As Yonatan sees it, as a CEO, his main job is to make sure that the managers in his company are excited about their position, capable of fulfilling their responsibilities, and constantly evolving. Otherwise, it’s a trickle-down effect, causing unhappiness for the team members they manage. With that said, whenever Yonatan hires a manager or promotes from within the business, he makes it a priority to work closely with them so that they can grow as team leaders.

Higher Learning, Higher Management

Like most things in life, bringing on seasoned executives to help founders in a growing startup is all about timing. In this case, the "when” is a by-product of the “what”: Yonatan explains that you need to know what you need as a CEO in order to succeed, whether that's identifying missing skills, methodologies, or characteristics. As a CEO moves from one stage of a company to the next, those needs can, and likely will, change. In order to lead a company forward, Yonatan needed a strong support network throughout his journey with Kano, something he only recognized in hindsight. While he had mentors and advisors, he didn’t have an executive coach, someone who could really help him build his functional skills as a CEO. He operated based on intuition, which sometimes was right and other times not so much. The key takeaway from his gut-inspired methodology at Kano was to instead do self-evaluation at every stage of the company and define how the upper management needs to look in order for the company to be successful. Yonatan has performed this practice with his two ventures that followed Kano, and his teams and company cultures have been all the better for it.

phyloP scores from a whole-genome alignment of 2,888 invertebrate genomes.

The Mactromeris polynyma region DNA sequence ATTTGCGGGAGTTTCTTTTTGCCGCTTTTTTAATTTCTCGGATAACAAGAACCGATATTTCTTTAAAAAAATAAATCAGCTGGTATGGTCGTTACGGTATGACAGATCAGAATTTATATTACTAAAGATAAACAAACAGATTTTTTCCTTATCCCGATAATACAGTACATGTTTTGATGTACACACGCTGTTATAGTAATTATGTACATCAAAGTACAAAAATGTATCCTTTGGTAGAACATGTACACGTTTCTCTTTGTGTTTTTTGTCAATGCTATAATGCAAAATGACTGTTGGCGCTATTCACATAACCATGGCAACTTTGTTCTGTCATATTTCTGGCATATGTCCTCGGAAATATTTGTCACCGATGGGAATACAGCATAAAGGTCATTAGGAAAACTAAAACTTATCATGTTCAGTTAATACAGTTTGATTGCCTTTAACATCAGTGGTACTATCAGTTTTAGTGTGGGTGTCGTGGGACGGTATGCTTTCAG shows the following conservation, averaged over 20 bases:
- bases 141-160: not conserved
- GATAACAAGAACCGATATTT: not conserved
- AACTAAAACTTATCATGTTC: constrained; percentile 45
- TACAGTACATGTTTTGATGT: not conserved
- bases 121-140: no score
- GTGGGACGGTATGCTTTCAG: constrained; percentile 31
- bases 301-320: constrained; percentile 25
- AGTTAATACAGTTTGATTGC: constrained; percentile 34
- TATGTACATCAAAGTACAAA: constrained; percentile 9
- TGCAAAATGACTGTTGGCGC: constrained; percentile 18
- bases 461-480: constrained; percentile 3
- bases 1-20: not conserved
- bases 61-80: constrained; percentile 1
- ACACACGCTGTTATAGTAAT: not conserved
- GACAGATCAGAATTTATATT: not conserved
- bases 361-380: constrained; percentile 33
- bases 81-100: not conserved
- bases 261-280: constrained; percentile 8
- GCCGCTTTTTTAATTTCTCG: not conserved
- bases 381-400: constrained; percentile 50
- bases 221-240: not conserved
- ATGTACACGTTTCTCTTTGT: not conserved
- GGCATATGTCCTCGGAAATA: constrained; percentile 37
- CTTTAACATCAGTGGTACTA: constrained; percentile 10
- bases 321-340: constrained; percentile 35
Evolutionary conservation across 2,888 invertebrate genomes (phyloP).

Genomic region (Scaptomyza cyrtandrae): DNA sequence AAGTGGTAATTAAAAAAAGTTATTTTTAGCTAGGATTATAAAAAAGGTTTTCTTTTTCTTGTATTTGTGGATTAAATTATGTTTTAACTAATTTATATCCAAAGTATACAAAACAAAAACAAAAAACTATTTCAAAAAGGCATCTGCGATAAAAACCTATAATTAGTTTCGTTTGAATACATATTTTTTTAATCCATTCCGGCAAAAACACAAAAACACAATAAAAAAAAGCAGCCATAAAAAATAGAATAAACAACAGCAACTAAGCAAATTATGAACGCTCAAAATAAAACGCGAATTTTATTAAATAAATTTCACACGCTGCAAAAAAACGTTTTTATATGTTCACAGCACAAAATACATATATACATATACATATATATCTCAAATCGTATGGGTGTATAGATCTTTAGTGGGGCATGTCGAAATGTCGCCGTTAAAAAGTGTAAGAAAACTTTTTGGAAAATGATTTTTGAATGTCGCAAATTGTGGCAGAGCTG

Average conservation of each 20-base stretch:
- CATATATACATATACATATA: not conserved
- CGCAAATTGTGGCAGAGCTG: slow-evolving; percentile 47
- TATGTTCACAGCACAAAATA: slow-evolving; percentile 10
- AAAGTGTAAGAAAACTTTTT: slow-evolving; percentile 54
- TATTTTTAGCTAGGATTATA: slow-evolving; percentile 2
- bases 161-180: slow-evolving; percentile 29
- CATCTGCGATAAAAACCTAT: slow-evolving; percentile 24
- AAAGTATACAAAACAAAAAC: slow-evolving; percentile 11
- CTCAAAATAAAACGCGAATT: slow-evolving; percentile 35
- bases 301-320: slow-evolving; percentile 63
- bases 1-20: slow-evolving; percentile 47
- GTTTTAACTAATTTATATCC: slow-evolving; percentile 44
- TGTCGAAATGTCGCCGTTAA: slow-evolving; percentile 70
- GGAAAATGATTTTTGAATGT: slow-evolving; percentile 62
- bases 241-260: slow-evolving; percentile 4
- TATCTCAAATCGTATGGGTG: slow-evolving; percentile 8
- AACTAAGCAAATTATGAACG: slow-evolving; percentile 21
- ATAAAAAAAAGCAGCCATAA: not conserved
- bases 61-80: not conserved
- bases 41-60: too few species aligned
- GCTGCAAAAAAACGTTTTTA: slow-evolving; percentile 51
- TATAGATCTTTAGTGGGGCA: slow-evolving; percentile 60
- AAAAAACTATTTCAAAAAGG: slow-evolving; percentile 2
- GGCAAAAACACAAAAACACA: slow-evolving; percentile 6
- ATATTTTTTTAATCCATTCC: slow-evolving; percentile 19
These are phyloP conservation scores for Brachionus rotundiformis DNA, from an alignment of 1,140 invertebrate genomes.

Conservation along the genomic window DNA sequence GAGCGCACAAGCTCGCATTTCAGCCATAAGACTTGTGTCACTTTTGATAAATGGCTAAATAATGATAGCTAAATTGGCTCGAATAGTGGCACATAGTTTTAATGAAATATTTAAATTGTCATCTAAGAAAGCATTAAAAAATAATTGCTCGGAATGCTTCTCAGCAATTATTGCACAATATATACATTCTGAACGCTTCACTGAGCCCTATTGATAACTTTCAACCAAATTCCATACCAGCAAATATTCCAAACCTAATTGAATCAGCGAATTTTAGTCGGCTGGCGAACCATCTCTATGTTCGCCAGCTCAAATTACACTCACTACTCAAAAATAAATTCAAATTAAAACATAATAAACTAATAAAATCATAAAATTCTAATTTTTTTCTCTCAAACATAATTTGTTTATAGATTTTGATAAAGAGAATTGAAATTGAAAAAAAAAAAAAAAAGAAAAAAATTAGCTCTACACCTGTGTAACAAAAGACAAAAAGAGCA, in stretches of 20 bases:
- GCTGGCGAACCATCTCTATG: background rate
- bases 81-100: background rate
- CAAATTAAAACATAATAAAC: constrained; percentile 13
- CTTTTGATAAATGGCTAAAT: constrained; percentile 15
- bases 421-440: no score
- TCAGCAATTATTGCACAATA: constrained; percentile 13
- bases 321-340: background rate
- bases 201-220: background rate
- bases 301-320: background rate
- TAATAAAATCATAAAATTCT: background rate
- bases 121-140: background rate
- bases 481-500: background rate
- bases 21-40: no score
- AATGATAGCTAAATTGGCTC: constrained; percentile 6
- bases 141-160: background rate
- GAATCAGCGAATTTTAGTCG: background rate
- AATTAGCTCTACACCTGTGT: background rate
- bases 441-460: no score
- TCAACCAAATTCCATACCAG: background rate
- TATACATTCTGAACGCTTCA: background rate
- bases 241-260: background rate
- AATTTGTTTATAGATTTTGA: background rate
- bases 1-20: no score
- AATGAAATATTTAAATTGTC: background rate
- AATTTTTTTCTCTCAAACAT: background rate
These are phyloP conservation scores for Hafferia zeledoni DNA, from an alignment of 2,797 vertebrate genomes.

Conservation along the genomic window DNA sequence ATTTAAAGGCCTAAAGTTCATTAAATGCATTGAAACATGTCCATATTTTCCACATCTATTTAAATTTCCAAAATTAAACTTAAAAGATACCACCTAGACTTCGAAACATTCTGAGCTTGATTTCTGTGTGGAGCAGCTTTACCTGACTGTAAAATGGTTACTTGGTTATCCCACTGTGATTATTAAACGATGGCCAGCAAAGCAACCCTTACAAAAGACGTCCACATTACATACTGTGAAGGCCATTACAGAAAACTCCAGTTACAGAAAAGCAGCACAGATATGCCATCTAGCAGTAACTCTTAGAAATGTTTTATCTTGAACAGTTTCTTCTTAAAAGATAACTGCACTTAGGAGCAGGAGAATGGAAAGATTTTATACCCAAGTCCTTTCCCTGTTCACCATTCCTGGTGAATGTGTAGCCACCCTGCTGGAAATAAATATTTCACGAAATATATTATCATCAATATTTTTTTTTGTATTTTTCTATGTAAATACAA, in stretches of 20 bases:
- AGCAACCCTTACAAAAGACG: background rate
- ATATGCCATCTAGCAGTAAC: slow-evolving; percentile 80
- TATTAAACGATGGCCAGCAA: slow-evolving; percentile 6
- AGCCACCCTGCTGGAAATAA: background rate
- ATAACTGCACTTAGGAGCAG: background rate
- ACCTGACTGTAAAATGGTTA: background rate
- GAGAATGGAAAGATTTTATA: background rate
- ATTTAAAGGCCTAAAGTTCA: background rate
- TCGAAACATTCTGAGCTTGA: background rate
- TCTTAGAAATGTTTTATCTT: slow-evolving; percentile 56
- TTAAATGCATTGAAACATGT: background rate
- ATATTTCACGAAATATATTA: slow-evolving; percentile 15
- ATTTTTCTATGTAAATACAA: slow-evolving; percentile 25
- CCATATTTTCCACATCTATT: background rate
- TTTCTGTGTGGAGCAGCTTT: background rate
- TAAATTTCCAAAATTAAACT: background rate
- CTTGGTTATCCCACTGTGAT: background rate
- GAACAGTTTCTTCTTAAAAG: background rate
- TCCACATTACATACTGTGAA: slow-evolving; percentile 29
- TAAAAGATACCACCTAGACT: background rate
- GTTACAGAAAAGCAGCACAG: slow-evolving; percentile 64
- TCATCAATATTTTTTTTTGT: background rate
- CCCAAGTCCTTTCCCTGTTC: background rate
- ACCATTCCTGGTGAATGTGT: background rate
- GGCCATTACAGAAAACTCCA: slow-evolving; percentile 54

“Today, I spend an extraordinary amount of time not only laying the foundations for building the right team in order to help me be a successful CEO, but also thinking about what is going to happen in the next stage, in 12 and 24 months from now,” said Yonatan. He emphasizes the need for such conversations to start early, and to begin by identifying one’s own strengths and weaknesses as an operator. Once Yonatan acknowledges the areas in which he’s weak as a manager in a given stage of a company he then makes sure to find people that can fill the gap of those weaknesses, so that the business can flourish seamlessly. “I think I'm much clearer about who I am as an entrepreneur and as a leader. I know now what I'm great at and what I'm not, and that helps me build the right team. It helps be much more effective with the people I hire,” said Yonatan. A CEO can’t do it all, but the collective effort of a strong team built with intention can.

Discussion Questions

  1. Why didn’t Kano find a technical co-founder early on, and what ended up being the solution?
  2. Why didn’t Yonatan found a startup right out of school? What did he decide to do instead, and what were the pros and cons of his decision?
  3. Why did Yonatan bring in a mentor and how did he compensate him? What might have been some of the advantages and disadvantages
    of this strategy vis-a-vis Alejandro?
  4. What is Yonatan’s unique philosophy regarding how to handle new hires who clearly are not a fit? Do you agree or disagree with this strategy and why?
  5. Was Yonatan’s “gut-inspired” methodology right or wrong? How and why has Yonatan since adapted his strategy?